HAI’s HELI-EXPO® will not be affected by sequestration. Many have come out as skeptical of the effects of sequestration, mainly the false notion that federal layoffs will begin immediately. Due to federal work rules, it will be 30 days before any furloughs take effect, meaning that those traveling to HELI-EXPO should experience no travel interruption as a result of furloughed TSA workers or air traffic controllers.
President Barack Obama has until midnight March 1 to send out official notice to agencies about sequestration related layoffs, and Washington is just beginning to really focus on which programs, human resources, and grants will be cut.
The Washington back-and-forth continues. Sequestration is better, in Republicans view, than the alternatives that Democrats have proposed. And democrats believe it is better than what Republicans have offered.
How will sequestration impact the economy? Many experts say the economy will improve if the political stalemate does not leave the sequester cuts in place indefinitely, cause a government shutdown, or lead to a default on the debt ceiling early this summer. However most economists agree that the sequester will not cause a catastrophe for the country’s economic outlook.
If Congress keeps the sequester cuts in place for a few months, then the economy will start to feel the effects. Federal workers furloughed for as many as 22 days between now and the end of the year will face a pay cut of as much as 20 percent. This will have ripple effects throughout the economy on consumer spending as well as state income and sales taxes.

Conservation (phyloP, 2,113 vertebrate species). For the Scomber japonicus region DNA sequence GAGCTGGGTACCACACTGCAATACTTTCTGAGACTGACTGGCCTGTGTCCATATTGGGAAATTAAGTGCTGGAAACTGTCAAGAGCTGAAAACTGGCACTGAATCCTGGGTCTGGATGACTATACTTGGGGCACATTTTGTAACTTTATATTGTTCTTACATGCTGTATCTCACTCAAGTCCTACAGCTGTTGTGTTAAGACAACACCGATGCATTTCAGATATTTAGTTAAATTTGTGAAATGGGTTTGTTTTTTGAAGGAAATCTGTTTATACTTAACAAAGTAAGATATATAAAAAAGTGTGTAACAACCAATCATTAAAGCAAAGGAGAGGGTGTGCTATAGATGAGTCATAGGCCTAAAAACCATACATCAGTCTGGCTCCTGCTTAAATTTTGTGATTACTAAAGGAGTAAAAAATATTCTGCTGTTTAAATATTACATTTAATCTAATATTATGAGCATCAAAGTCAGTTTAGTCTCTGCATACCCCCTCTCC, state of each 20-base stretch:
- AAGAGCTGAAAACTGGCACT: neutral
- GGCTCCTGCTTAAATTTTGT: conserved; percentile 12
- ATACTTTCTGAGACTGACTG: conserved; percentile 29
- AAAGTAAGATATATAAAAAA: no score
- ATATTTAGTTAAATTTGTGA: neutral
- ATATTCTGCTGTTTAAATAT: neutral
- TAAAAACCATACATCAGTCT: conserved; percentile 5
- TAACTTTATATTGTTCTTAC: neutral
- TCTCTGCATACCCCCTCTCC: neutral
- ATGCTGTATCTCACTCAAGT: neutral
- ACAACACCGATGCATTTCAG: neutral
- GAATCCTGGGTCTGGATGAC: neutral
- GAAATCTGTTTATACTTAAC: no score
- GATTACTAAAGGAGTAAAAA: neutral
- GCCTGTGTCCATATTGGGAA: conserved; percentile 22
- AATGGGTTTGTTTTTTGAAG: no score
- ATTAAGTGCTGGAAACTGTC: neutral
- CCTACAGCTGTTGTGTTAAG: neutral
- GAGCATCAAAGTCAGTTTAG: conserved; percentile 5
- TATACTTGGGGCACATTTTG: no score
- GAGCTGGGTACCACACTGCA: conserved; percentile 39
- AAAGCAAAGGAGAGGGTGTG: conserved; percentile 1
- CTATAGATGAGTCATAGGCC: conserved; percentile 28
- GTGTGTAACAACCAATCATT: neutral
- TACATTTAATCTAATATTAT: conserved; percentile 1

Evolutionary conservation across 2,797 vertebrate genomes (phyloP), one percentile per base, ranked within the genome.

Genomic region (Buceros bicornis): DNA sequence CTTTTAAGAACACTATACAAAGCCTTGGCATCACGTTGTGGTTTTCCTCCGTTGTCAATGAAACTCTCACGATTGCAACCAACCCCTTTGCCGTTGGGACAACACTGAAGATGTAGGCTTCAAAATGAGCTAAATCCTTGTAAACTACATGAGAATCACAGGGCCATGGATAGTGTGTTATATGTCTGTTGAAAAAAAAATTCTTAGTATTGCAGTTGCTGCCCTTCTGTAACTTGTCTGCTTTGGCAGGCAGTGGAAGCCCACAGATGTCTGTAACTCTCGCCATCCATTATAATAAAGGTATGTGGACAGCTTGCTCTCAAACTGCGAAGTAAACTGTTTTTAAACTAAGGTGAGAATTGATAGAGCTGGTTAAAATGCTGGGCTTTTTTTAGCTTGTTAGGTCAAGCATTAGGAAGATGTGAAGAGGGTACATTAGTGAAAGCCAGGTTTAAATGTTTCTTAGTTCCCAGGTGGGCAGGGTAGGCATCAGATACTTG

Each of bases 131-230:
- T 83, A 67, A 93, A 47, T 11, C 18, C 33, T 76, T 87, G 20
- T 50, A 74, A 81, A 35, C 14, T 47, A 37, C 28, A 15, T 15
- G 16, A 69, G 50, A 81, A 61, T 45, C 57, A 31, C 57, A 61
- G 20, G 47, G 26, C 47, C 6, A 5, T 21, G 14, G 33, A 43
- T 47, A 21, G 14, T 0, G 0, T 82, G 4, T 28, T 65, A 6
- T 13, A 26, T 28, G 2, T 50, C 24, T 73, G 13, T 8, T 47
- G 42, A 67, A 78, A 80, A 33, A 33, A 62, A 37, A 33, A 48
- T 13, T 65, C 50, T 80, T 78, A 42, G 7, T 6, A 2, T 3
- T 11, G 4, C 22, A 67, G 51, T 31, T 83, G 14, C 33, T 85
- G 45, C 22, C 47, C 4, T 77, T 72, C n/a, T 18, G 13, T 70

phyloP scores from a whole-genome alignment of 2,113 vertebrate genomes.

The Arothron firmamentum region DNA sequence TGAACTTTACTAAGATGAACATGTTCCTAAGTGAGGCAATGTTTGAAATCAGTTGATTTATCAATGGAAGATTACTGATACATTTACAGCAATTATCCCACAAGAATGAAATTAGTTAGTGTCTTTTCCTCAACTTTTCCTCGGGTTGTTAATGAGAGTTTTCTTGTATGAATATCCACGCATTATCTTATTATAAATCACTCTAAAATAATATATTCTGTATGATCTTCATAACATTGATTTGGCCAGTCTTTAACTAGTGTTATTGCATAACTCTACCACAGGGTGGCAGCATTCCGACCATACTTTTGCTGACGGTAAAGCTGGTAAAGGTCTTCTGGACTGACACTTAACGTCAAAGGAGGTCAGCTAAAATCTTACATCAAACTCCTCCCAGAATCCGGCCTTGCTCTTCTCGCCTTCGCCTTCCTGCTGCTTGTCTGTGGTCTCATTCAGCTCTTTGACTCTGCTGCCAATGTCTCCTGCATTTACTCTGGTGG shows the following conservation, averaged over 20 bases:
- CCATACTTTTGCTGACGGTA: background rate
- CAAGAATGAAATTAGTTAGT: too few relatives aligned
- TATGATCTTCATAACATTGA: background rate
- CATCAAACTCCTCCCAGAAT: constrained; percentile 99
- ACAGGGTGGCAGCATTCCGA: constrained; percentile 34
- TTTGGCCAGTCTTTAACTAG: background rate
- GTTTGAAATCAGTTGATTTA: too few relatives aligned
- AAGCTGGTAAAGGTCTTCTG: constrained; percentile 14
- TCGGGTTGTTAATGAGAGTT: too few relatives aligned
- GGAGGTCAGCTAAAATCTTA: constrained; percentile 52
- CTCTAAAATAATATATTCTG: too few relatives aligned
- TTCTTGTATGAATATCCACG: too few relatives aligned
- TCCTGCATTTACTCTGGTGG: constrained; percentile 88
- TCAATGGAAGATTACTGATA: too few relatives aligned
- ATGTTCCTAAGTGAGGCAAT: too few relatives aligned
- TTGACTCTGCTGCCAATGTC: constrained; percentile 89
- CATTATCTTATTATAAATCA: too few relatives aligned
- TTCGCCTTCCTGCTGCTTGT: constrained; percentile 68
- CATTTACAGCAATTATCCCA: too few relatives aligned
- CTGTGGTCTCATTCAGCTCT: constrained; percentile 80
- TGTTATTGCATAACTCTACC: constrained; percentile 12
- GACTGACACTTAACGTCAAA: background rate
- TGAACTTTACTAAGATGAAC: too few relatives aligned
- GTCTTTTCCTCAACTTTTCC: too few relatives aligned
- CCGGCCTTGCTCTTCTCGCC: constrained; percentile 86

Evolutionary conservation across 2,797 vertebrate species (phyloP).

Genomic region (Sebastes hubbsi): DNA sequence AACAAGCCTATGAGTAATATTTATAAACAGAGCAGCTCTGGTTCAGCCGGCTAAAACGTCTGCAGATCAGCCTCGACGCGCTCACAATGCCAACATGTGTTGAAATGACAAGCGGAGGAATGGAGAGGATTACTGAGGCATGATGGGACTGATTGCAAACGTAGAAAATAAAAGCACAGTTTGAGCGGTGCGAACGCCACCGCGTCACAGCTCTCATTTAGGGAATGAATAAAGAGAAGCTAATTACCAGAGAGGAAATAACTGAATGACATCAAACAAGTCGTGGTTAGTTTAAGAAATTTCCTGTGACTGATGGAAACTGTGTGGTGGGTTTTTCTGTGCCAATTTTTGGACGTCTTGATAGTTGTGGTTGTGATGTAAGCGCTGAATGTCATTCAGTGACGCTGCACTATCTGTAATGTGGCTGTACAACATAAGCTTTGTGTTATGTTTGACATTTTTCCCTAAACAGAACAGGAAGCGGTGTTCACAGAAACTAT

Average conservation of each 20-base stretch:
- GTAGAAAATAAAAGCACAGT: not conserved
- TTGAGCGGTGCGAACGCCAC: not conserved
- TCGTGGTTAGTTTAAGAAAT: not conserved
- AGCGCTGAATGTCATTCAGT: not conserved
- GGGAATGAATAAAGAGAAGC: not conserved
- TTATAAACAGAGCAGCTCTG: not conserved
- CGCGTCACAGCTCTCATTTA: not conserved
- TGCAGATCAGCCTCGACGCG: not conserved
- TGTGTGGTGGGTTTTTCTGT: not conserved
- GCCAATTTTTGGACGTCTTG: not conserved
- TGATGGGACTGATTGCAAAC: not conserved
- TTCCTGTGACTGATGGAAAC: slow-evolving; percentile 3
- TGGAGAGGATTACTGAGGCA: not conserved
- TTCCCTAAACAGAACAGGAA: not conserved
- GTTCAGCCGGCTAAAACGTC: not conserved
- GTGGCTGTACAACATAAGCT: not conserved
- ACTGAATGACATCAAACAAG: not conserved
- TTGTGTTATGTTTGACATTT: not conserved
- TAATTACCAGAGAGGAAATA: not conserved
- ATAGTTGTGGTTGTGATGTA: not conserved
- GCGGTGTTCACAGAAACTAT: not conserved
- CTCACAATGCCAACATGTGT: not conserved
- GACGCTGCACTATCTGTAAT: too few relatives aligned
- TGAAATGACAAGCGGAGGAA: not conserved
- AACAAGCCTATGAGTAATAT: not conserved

Attention has now immediately shifted to how Congress can avert a potentially calamitous government shutdown on March 27, when a stopgap continuing resolution, or CR, expires.
Senate Majority Leader Harry Reid has said Democrats would wait to see what the House produces before making decisions on how to proceed on the CR. Leaders in both parties seem determined not to use any extension of the CR as a vehicle to change the cuts significantly. But they could possibly provide incremental relief to agencies by updating their appropriations, from which the cuts are made.
The House of Representatives is already moving in this direction with a draft CR that would include a full-year budget for the Defense Department, for example. Senate Democrats will want to expand on this to include domestic agencies as well.
At 11:59 p.m., the White House Office of Management and Budget (OMB) will simultaneously transmit a report to Congress detailing cuts in every affected agency’s budget account. President Barack Obama must actually issue an order to trigger OMB’s actions.
Once the order goes out, agencies can officially begin issuing furlough notices to many of the federal government’s 4.4 million workers, though there will then be a 30-day waiting period in most cases before the furloughs actually take effect. However, there has been some confusion on the timing, and some agencies could start issuing their furloughs during the day Friday anyway. The Office of Personnel Management issued guidance on furloughs in January that stated simply that the sequester would take effect on March 1, 2013.